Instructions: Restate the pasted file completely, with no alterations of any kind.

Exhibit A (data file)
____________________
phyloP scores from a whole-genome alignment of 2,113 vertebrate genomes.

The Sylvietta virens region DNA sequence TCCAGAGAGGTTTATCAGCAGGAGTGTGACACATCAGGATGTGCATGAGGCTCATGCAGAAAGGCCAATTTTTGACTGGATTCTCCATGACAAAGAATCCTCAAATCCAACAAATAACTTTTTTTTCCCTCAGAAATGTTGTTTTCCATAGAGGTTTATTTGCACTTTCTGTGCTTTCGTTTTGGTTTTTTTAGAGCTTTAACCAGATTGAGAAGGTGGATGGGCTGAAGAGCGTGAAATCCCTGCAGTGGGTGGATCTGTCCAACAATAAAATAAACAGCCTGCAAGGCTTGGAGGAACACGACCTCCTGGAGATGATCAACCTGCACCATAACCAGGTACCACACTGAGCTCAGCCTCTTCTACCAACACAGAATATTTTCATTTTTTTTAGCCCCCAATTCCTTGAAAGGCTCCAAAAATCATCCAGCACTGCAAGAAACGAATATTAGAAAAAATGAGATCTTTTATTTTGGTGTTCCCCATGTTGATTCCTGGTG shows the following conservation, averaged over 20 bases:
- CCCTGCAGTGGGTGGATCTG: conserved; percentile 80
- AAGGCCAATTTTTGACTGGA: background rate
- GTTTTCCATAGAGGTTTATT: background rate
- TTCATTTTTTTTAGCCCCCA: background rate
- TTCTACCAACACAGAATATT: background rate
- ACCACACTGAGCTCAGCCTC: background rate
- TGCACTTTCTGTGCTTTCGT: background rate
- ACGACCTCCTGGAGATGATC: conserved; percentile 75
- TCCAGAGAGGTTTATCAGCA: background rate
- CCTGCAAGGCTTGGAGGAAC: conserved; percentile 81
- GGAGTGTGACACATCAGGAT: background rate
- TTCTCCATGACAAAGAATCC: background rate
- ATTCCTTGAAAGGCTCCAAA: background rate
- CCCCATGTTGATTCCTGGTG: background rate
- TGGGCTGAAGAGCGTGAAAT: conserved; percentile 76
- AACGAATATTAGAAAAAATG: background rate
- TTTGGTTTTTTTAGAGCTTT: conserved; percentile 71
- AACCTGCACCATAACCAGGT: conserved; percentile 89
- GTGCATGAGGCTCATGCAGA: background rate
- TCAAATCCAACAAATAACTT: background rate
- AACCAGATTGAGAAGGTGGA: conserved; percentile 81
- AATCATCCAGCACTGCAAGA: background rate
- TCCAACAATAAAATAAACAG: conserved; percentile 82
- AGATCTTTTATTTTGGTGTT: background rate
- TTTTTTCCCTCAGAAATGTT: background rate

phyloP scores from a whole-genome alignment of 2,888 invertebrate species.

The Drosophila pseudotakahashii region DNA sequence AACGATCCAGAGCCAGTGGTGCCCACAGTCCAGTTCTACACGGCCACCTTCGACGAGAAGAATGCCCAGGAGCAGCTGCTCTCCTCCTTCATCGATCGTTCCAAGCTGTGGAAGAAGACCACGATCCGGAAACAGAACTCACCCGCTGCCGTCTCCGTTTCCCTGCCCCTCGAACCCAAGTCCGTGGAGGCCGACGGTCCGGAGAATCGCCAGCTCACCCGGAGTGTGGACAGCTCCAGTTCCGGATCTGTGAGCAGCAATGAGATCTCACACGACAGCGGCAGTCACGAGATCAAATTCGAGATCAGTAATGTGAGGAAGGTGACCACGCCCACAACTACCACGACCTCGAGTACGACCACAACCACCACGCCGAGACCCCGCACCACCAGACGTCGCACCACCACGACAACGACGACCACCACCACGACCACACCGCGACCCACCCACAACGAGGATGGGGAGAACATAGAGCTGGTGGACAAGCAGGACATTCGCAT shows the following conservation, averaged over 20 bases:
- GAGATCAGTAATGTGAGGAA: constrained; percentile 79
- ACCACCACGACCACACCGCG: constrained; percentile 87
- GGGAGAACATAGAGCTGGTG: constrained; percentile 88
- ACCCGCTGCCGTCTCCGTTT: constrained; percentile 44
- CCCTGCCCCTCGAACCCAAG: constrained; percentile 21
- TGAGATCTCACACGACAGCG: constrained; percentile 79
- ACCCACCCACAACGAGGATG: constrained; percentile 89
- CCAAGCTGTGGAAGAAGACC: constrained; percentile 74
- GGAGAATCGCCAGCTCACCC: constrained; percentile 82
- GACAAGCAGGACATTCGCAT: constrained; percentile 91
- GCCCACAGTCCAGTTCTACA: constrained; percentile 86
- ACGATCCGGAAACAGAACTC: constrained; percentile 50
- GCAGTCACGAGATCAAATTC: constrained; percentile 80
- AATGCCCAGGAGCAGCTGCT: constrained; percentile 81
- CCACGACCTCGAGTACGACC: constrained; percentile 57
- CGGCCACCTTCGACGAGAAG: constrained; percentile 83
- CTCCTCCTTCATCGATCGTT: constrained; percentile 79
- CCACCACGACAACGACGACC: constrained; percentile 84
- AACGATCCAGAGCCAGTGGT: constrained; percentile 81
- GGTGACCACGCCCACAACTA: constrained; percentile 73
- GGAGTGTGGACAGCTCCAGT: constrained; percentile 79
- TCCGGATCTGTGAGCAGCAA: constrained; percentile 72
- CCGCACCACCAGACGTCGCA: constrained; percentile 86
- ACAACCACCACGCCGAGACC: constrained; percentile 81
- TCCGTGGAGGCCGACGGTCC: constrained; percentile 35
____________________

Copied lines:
phyloP scores from a whole-genome alignment of 2,113 vertebrate genomes.

The Sylvietta virens region DNA sequence TCCAGAGAGGTTTATCAGCAGGAGTGTGACACATCAGGATGTGCATGAGGCTCATGCAGAAAGGCCAATTTTTGACTGGATTCTCCATGACAAAGAATCCTCAAATCCAACAAATAACTTTTTTTTCCCTCAGAAATGTTGTTTTCCATAGAGGTTTATTTGCACTTTCTGTGCTTTCGTTTTGGTTTTTTTAGAGCTTTAACCAGATTGAGAAGGTGGATGGGCTGAAGAGCGTGAAATCCCTGCAGTGGGTGGATCTGTCCAACAATAAAATAAACAGCCTGCAAGGCTTGGAGGAACACGACCTCCTGGAGATGATCAACCTGCACCATAACCAGGTACCACACTGAGCTCAGCCTCTTCTACCAACACAGAATATTTTCATTTTTTTTAGCCCCCAATTCCTTGAAAGGCTCCAAAAATCATCCAGCACTGCAAGAAACGAATATTAGAAAAAATGAGATCTTTTATTTTGGTGTTCCCCATGTTGATTCCTGGTG shows the following conservation, averaged over 20 bases:
- CCCTGCAGTGGGTGGATCTG: conserved; percentile 80
- AAGGCCAATTTTTGACTGGA: background rate
- GTTTTCCATAGAGGTTTATT: background rate
- TTCATTTTTTTTAGCCCCCA: background rate
- TTCTACCAACACAGAATATT: background rate
- ACCACACTGAGCTCAGCCTC: background rate
- TGCACTTTCTGTGCTTTCGT: background rate
- ACGACCTCCTGGAGATGATC: conserved; percentile 75
- TCCAGAGAGGTTTATCAGCA: background rate
- CCTGCAAGGCTTGGAGGAAC: conserved; percentile 81
- GGAGTGTGACACATCAGGAT: background rate
- TTCTCCATGACAAAGAATCC: background rate
- ATTCCTTGAAAGGCTCCAAA: background rate
- CCCCATGTTGATTCCTGGTG: background rate
- TGGGCTGAAGAGCGTGAAAT: conserved; percentile 76
- AACGAATATTAGAAAAAATG: background rate
- TTTGGTTTTTTTAGAGCTTT: conserved; percentile 71
- AACCTGCACCATAACCAGGT: conserved; percentile 89
- GTGCATGAGGCTCATGCAGA: background rate
- TCAAATCCAACAAATAACTT: background rate
- AACCAGATTGAGAAGGTGGA: conserved; percentile 81
- AATCATCCAGCACTGCAAGA: background rate
- TCCAACAATAAAATAAACAG: conserved; percentile 82
- AGATCTTTTATTTTGGTGTT: background rate
- TTTTTTCCCTCAGAAATGTT: background rate

phyloP scores from a whole-genome alignment of 2,888 invertebrate species.

The Drosophila pseudotakahashii region DNA sequence AACGATCCAGAGCCAGTGGTGCCCACAGTCCAGTTCTACACGGCCACCTTCGACGAGAAGAATGCCCAGGAGCAGCTGCTCTCCTCCTTCATCGATCGTTCCAAGCTGTGGAAGAAGACCACGATCCGGAAACAGAACTCACCCGCTGCCGTCTCCGTTTCCCTGCCCCTCGAACCCAAGTCCGTGGAGGCCGACGGTCCGGAGAATCGCCAGCTCACCCGGAGTGTGGACAGCTCCAGTTCCGGATCTGTGAGCAGCAATGAGATCTCACACGACAGCGGCAGTCACGAGATCAAATTCGAGATCAGTAATGTGAGGAAGGTGACCACGCCCACAACTACCACGACCTCGAGTACGACCACAACCACCACGCCGAGACCCCGCACCACCAGACGTCGCACCACCACGACAACGACGACCACCACCACGACCACACCGCGACCCACCCACAACGAGGATGGGGAGAACATAGAGCTGGTGGACAAGCAGGACATTCGCAT shows the following conservation, averaged over 20 bases:
- GAGATCAGTAATGTGAGGAA: constrained; percentile 79
- ACCACCACGACCACACCGCG: constrained; percentile 87
- GGGAGAACATAGAGCTGGTG: constrained; percentile 88
- ACCCGCTGCCGTCTCCGTTT: constrained; percentile 44
- CCCTGCCCCTCGAACCCAAG: constrained; percentile 21
- TGAGATCTCACACGACAGCG: constrained; percentile 79
- ACCCACCCACAACGAGGATG: constrained; percentile 89
- CCAAGCTGTGGAAGAAGACC: constrained; percentile 74
- GGAGAATCGCCAGCTCACCC: constrained; percentile 82
- GACAAGCAGGACATTCGCAT: constrained; percentile 91
- GCCCACAGTCCAGTTCTACA: constrained; percentile 86
- ACGATCCGGAAACAGAACTC: constrained; percentile 50
- GCAGTCACGAGATCAAATTC: constrained; percentile 80
- AATGCCCAGGAGCAGCTGCT: constrained; percentile 81
- CCACGACCTCGAGTACGACC: constrained; percentile 57
- CGGCCACCTTCGACGAGAAG: constrained; percentile 83
- CTCCTCCTTCATCGATCGTT: constrained; percentile 79
- CCACCACGACAACGACGACC: constrained; percentile 84
- AACGATCCAGAGCCAGTGGT: constrained; percentile 81
- GGTGACCACGCCCACAACTA: constrained; percentile 73
- GGAGTGTGGACAGCTCCAGT: constrained; percentile 79
- TCCGGATCTGTGAGCAGCAA: constrained; percentile 72
- CCGCACCACCAGACGTCGCA: constrained; percentile 86
- ACAACCACCACGCCGAGACC: constrained; percentile 81
- TCCGTGGAGGCCGACGGTCC: constrained; percentile 35